We took in our surroundings in the Bar, while we ate and drank, over our very necessary lunch. As I observed in the previous post, the place was busy, no spare tables and the chatter was creating a great atmosphere. A couple of tables away a bunch of men mostly in their 60’s and 70’s were having a tranquil long game of cards while sipping espressos. We were sneaking peeks at them, and the other tables, to see what characters were in this bustling Piemonte town. While they too were sneaking peeks at us, wondering, I’m sure, how we had found this very non-touristy place, fortunately they all seemed content to have us there, giving us little smiles and nods and “buongiorno’s” from the late comers who came in after us, but then each entering customer was saying “buongiorno” to everyone when they entered the bar, from what we saw, and it was lovely not to be excluded from this greeting; what a welcoming town. It was all very civilised and we felt at home…until, that is, one of the men playing cards went off like a firework, he had let out a shout and jumped up from the card table shouting at his fellow players and slammed his cards down fiercely on the table! Red in the face he waved his arms around in the air like a man trying to swat a wasp away and fuming he stormed off out of the bar. The whole place was silent looking at the door that had just swung shut behind the departed man. It was like a scene out of a wild west movie. Then almost within seconds the place started to laugh – only in Italy! Thank goodness for the Italian sense of humour, the table of card players resumed their game with little smiles and the other diners carried on contentedly eating lunch and we acted the part of the nonchalant foreigners like nothing had occurred. I’m guessing that if the place hadn’t acted in such a manner after that outburst we may have started to have second thoughts on the town, instead we were still happy to be there.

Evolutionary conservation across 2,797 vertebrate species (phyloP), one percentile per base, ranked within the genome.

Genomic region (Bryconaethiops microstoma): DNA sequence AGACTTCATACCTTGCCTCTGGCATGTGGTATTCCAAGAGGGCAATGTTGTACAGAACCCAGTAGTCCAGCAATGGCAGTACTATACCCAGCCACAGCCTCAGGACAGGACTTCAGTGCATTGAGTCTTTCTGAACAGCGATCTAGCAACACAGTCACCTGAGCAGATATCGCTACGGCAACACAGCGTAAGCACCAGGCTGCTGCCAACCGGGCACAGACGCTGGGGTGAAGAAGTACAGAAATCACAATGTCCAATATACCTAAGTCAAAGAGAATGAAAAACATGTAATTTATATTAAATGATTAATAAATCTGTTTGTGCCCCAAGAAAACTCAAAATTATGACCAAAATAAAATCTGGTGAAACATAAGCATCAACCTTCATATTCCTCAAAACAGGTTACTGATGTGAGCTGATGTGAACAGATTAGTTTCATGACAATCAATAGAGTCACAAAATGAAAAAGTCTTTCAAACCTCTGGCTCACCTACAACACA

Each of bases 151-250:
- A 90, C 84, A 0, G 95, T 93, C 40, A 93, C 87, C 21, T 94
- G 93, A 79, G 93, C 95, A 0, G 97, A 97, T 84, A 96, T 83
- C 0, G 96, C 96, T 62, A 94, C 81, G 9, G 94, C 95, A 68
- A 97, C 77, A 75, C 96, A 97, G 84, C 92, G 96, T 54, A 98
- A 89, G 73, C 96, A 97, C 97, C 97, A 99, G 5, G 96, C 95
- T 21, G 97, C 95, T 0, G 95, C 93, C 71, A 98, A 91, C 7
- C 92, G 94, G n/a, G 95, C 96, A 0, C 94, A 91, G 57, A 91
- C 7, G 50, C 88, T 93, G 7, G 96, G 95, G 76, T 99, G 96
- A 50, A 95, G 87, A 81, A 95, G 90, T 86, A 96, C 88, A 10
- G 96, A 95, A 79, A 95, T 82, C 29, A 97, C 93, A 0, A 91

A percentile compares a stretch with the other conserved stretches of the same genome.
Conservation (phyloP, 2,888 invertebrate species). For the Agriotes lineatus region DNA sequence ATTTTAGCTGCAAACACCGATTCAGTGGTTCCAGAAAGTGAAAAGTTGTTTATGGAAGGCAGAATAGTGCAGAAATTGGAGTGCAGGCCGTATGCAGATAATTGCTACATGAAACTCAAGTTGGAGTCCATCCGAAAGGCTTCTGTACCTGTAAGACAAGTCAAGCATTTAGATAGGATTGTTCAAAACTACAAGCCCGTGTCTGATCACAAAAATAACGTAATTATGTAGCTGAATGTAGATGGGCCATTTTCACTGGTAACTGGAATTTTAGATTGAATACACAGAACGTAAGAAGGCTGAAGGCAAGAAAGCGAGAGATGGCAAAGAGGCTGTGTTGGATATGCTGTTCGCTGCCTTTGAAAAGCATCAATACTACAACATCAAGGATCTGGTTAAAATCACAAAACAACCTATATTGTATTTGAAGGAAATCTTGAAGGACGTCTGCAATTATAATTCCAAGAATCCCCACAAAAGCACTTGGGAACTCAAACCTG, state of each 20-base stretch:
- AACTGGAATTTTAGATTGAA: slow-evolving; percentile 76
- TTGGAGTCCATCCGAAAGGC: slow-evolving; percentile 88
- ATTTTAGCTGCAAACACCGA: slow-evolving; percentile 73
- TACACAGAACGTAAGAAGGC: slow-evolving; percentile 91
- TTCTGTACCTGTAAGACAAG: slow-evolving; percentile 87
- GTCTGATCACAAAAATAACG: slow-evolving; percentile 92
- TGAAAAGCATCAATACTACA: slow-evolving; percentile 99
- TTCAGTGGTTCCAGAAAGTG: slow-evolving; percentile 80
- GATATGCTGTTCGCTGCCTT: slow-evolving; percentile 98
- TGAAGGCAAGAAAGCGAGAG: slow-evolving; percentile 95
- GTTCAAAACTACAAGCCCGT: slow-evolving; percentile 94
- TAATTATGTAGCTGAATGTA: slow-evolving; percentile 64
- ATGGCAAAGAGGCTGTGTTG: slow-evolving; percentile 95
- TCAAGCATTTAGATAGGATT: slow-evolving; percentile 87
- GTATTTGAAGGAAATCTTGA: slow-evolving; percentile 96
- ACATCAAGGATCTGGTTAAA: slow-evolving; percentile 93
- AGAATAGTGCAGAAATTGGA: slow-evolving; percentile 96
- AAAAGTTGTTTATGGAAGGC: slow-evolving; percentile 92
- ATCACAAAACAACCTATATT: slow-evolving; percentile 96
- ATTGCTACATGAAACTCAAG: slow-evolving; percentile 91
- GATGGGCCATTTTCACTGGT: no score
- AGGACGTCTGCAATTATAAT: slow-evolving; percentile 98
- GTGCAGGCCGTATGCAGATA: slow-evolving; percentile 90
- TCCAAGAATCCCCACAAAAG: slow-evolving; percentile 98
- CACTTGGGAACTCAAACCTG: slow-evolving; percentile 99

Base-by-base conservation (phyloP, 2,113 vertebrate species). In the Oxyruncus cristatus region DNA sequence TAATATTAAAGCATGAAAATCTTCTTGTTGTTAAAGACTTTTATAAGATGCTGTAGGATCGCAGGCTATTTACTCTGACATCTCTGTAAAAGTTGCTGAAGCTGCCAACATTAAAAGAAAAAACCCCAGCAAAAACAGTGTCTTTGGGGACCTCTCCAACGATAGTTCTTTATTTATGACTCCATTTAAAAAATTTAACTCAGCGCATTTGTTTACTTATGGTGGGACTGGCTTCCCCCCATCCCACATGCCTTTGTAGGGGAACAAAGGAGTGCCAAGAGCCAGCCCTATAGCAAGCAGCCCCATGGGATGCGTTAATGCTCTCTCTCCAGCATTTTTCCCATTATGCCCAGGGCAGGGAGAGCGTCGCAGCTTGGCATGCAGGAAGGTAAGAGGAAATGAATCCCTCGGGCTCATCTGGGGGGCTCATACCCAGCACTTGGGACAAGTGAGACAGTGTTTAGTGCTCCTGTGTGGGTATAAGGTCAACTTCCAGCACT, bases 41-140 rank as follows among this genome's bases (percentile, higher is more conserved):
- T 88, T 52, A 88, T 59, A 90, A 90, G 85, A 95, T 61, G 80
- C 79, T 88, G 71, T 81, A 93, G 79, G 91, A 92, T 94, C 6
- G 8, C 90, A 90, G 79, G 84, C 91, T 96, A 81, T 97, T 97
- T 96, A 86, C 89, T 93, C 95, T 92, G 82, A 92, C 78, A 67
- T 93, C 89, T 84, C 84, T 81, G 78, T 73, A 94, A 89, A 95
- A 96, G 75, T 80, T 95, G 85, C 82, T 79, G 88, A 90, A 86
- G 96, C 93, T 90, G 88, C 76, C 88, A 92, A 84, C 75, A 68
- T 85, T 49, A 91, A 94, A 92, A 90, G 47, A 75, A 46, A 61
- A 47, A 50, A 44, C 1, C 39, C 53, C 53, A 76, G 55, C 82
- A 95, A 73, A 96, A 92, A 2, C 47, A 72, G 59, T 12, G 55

We met our first estate agent, Eleanor after lunch, a really lovely agent and I will recommend her to anyone. Eleanor, escorted by her little dog, led us off in car convoy to the first property. Just 10minutes away, she promised. She was correct, there is though a little twist, and turn, to this ten minute drive. We headed up a road off the main road into town and began our ascent, like intrepid explorers waiting for the peak to come into view, but every turn we weaved led us further up and up the hill, the road became narrower, a lot narrower. So it eventually was really just one lane with a pretty much sheer drop, albeit through lots of hill clinging trees, to the bottom of a ravine. We eventually pulled off the ‘road’ into a grassy driveway, and as we pulled up the car we saw Eleanor ahead greeting the vendor, we climbed out and put our happy face on and approached Eleanor who was blocking the sight of the vendor, then as we got to them he was revealed, it was the furious card playing man from the bar! Still red in the face and not a care on him, as he greeted us warmly, if not a little over enthusiastically. He didn’t acknowledge being only 3 metres away from us over lunch so we pretended nothing and with big grins walked with him to the house, a beautiful big two floored stone farmhouse. The view over the landscape this high up was superb, magically set with the warm sunlight. Entering the house we came into a grand reception room with chandelier and large view framing windows, then through to the good size kitchen and bedroom, 1 bedroom. We wondered where the other bedrooms listed were? Then outside to the veranda with pleads of ‘attenzione’, watch out, we crossed a decrepit little landing with wobbly boards into the older part of the farmhouse and the further bedrooms but these hadn’t been lived in for at least 100 years. A big job was needed here. Passing back out to the garden our vendor grabbed a bottle of wine from a box and gave it to us as a present! Where would you get that? Outside we thanked him graciously, after all we might see him again in town during our trip, and he urged us to get in touch with questions, we headed off somewhat relieved to be going, we knew that this was not going to be the house for us, there was far too much to do.